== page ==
With all the loan products available, you want to find the right one that fits your life.
When applying for your pre-approval your mortgage professional can help you determine the most appropriate product based on the goals you've shared. Ask these questions:
Remember, mortgages are financial tools, not bragging rights. If you focus on the rate alone, you may not put yourself on the best financial track to meet your own objectives, so be honest with yourself when answering these questions.
Understanding the basic mechanics of fixed and adjustable rate mortgages (ARM) is key when trying to make a decision about which product will work best for you. Let's briefly review the difference between the two—then you'll be ready to make your decisions.
Fixed rate mortgages are the most stable of the options — the rate is fixed for the term of the loan. There are many options regarding the length of fixed-rate-mortage, such as 10, 15, 20, 25 or 30 years (the most common being 15 and 30 years). For example, a 10 year fixed rate loan is amortized over 10 years or 120 months. The loan will be paid in full by the end of the term of the loan.
If you are considering a shorter term simply because of a lower rate, remember, you can always make an additional payment throughout the year which can reduce your mortgage term by 5 to 7 years.
When used properly, good financial tools. Before deciding on an ARM product it's prudent you understand how ARM rates move.
Adjustable rate mortgages have interest rates and monthly payments that change based on the index the rate is tied to (LIBOR being the most common). Many ARMs will have a fixed rate during the initial fixed period, then begin to adjust once that period expires.
Once your fixed period expires, your rate will begin to adjust; in an effort to keep the rate from climbing too high, the lender offers rate adjustment caps.
If you've chosen an adjustable rate mortgage you'll need to speak with your mortgage professional about the most appropriate ARM for your financial goals.
If you are purchasing a starter home, the average amount of time you might expect to spend there is 5-7 years; however, if you're unsure, keep in mind that 5–7 years can fly by, and you might not be ready to move at that time. In that case, a fixed rate might be the best option since it offers flexibility of options. For example, if after seven years you would like to remain in the home you will not incur the cost of a refinance (out of your adjustable rate loan) or be subject to possibly higher rates.
You should consider whether you'll want to keep the home when you're ready to move or not. Fixed rates will allow you to keep the same payment until you are ready to sell, if ever. When considering your options you should always speak with your mortgage professional for all of the details related to available mortgage products.
There are many types of mortgage loan programs available, and it can become overwhelming when trying to decide which program will meet your financial needs. Before determining which loan program is right for you, you'll need to ask yourself:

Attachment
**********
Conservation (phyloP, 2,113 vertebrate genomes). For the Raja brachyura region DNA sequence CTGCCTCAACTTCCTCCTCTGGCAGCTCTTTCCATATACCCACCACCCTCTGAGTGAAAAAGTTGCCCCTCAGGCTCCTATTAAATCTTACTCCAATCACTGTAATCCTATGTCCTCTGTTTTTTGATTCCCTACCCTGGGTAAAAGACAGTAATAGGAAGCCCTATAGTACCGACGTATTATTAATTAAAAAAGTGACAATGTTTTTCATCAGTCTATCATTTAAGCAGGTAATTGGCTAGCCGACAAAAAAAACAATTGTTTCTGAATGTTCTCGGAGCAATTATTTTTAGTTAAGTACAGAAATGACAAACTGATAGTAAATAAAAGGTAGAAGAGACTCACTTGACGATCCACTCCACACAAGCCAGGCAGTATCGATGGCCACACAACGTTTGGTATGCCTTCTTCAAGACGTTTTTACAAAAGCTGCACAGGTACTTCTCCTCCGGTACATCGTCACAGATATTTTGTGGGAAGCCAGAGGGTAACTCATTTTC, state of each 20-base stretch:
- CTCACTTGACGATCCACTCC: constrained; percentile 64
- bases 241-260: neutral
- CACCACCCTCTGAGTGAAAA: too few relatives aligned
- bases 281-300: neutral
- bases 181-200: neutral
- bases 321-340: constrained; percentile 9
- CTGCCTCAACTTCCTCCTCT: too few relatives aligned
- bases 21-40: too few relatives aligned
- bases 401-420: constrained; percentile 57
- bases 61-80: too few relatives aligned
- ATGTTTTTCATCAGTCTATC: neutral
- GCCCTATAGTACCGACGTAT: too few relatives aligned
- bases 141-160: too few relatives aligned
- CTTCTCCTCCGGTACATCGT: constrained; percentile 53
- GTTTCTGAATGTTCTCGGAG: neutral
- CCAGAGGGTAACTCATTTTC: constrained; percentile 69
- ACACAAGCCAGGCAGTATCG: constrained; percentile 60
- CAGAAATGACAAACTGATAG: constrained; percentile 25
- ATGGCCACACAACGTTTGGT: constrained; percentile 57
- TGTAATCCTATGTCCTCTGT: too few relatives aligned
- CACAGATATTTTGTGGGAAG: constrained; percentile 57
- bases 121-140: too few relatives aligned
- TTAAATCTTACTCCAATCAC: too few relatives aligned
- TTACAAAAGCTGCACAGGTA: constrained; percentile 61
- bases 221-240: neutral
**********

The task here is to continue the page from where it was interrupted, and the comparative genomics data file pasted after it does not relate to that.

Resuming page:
Be realistic when answering these questions; these are your financial goals and your answers will help point you the direction of the type of program you'll need.
Answering this question will be easy if you are clear on the difference between a conforming and jumbo loan.
Learn more about the loan limits in your area. While this site offers Fannie Mae loan limits, both Fannie and Freddie rarely run independent of one another.
This is an important question and your answer will help narrow down your program eligibility. For example, if you will put down less than 5 percent then FHA will be your best option; however, if you have 5 percent or more, you can take advantage of the Fannie Mae and Freddie Mac loan options.
When determining how much savings you have for your down payment, don't forget to include closing cost calculations. You'll need to speak with your mortgage professional regarding an estimated itemized list of closing costs—this is also known as your Good Faith Estimate.
There are several loan programs you might qualify for and speaking with your mortgage professional about all of your options will yield the best results.
Let's briefly review some more popular loan programs available:
All information provided in this publication is for informational and educational purposes only, and in no way is any of the content contained herein to be construed as financial, investment, or legal advice or instruction. Guaranteed Rate, Inc. does not guarantee the quality, accuracy, completeness or timelines of the information in this publication. While efforts are made to verify the information provided, the information should not be assumed to be error free. Some information in the publication may have been provided by third parties and has not necessarily been verified by Guaranteed Rate, Inc. Guaranteed Rate, Inc. its affiliates and subsidiaries do not assume any liability for the information contained herein, be it direct, indirect, consequential, special, or exemplary, or other damages whatsoever and howsoever caused, arising out of or in connection with the use of this publication or in reliance on the information, including any personal or pecuniary loss, whether the action is in contract, tort (including negligence) or other tortious action.
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Speak with a mortgage professional and get started.